If we had set out to create a program that was more threatening to the connection between poetry and its audience, we could hardly have done better than the system we have in America today. Poetry books are routinely printed in runs of less than a thousand copies, and only a few are given reviews, or shelf space in bookstores. Partly in self-defense, poets band together in groups or aesthetic schools and offer bookstore readings attended by fellow poets and a few of the like-minded, or university readings attended mostly by students pressed into service. Meanwhile the general public, standing at the edges of such events, decides that today’s poetry is probably not for them.
Yet people continue to value poetry. They understand the poem’s unique power to express in a few words the feelings that matter most to us. That is why they turn to poetry on milestone occasions like weddings and funerals and commencement exercises….
With those words I began my introduction to an anthology I published as poet laureate of Maine called Take Heart: Poems from Maine. The anthology collects the first two years of my newspaper column titled Take Heart: A Conversation in Poetry, which features a previously published Maine poem each week and is now available in 31 newspapers throughout the state, with a combined circulation of 250,000 readers. The column was my first statewide initiative, rolled out at the governor’s mansion in April of 2011. Its aim was, and is, to help restore the broken connection between poetry and its audience.
Now well into my five-year term as poet laureate, I’ve introduced four annual statewide initiatives, all of them executed with the help of my partner, the Maine Writers and Publishers Alliance, and all sharing the general goal of bringing poetry to the people. My second initiative was called “The Maine Poetry Express”—a metaphorical train with stops at 14 towns throughout the state. At each destination two area poets offered brief readings to introduce their neighbors to their work. Afterward, they were joined by a group of ordinary town citizens—first selectmen, store clerks, teachers and lobstermen—who took the stage one by one to read a couple of poems chosen from anthologies I’ve edited and tell their audiences why they selected their choices, and what the poems meant to them personally.
Like the Take Heart column, the Maine Poetry Express continues today, with a new run that starts at the state library during the fall. In the meantime, I’ve rolled out initiative three: “Poets in Public,” whose objective is to put videos of contemporary Maine poets reading and discussing their work on YouTube and a specially created website. In so doing, we’ll make Maine poets and their work accessible to the public by the click of a mouse.
My fourth initiative, introduced just last April at the governor’s mansion, is titled “Imagination 101: Poetry in the Schools,” and it has two parts. The first is “Written Word, Spoken Word, and Hip-Hop,” through which I hope to revolutionize poetry in the schools in Maine. During the next academic year, a team of three poets, one for each genre of the project’s title, will perform and conduct workshops at a series of pilot schools in Maine, bringing into the classroom sources many students are already excited by. At the same time, starting in September, we’ll be growing a website for use by state high schools in general, including instructive videos from our work in the field.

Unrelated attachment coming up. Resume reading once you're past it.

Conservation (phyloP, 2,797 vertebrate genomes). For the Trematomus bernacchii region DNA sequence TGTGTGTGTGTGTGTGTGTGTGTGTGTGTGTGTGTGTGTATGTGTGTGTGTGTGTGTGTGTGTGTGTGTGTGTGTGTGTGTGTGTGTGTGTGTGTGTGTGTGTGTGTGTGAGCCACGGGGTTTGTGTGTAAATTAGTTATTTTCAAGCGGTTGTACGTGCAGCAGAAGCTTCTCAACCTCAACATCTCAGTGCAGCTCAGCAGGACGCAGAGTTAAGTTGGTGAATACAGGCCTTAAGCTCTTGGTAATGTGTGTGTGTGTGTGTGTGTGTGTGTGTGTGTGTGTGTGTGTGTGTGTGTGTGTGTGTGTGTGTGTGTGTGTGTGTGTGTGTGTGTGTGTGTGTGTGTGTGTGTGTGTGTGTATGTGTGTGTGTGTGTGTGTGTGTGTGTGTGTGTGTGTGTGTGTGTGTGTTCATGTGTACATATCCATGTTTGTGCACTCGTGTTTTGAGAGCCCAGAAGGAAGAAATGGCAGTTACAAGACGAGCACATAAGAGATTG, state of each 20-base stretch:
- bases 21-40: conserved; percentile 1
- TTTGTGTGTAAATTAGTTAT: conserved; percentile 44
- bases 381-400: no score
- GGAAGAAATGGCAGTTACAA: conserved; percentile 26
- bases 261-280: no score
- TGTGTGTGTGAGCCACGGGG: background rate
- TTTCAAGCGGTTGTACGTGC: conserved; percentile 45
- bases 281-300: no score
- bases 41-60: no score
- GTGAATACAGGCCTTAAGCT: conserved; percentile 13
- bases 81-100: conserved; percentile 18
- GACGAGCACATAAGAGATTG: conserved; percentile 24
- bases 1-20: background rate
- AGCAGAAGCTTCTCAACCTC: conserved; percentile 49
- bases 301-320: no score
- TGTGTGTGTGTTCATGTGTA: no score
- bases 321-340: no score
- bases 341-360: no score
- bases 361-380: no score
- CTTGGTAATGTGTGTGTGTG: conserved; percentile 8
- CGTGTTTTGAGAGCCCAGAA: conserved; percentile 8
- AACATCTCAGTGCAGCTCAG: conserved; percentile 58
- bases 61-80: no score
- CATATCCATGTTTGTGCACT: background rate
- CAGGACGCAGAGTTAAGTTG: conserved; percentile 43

The second part of Imagination 101 is another website titled “Letters Between Poets,” which contains my early correspondence as a struggling poet with an elder poet and mentor, Donald Hall. The letters stretch from the middle 1970s, when I met him, to the publication of my first book and its reception in 1984. Crucial to my development as a poet, the correspondence contains advice to me as a poet, discussions of poems in progress, letters of encouragement written during periods of artistic failure, and conversations about the writing life. There are many ways to access the letters – by individual chapters, for instance, which contain their own stories; or by one of the 30-plus themes listed on the site; or by poems in progress that were shaped by our conversation; or by a keyword search.
That this website exists at all is due to the hard work of the special collections staff at Colby College, which has my archive. So I conclude with thanks to them—also to my partner, MWPA, for their help with my initiatives, and to my fellow Mainer Richard Blanco for inviting me to post my interim report as poet laureate on this blog. Thanks, finally, to the people of Maine, who have helped me carry poetry’s banner over the past four years of my laureateship, proving that well outside of literary circles, poetry still matters.
Wesley McNair is the Poet Laureate of Maine. He is the author of nineteen books, including most recently The Words I Chose: A Memoir of Family and Poetry and Lovers of the Lost: New & Selected Poems. He has won grants from the Rockefeller, Fulbright and Guggenheim foundations and two NEA grants in creative writing. He has been invited to read his poetry by the Library of Congress, and was chosen as one of five state poets laureate to read at the National Book Festival in Washington, DC, co-chaired by President Barack Obama and Michele Obama. He was recently selected for a United States Artists Fellowship as one of “America’s finest living artists.” Find more on McNair’s brand new book of poems here.
05.14.14 by Wesley McNair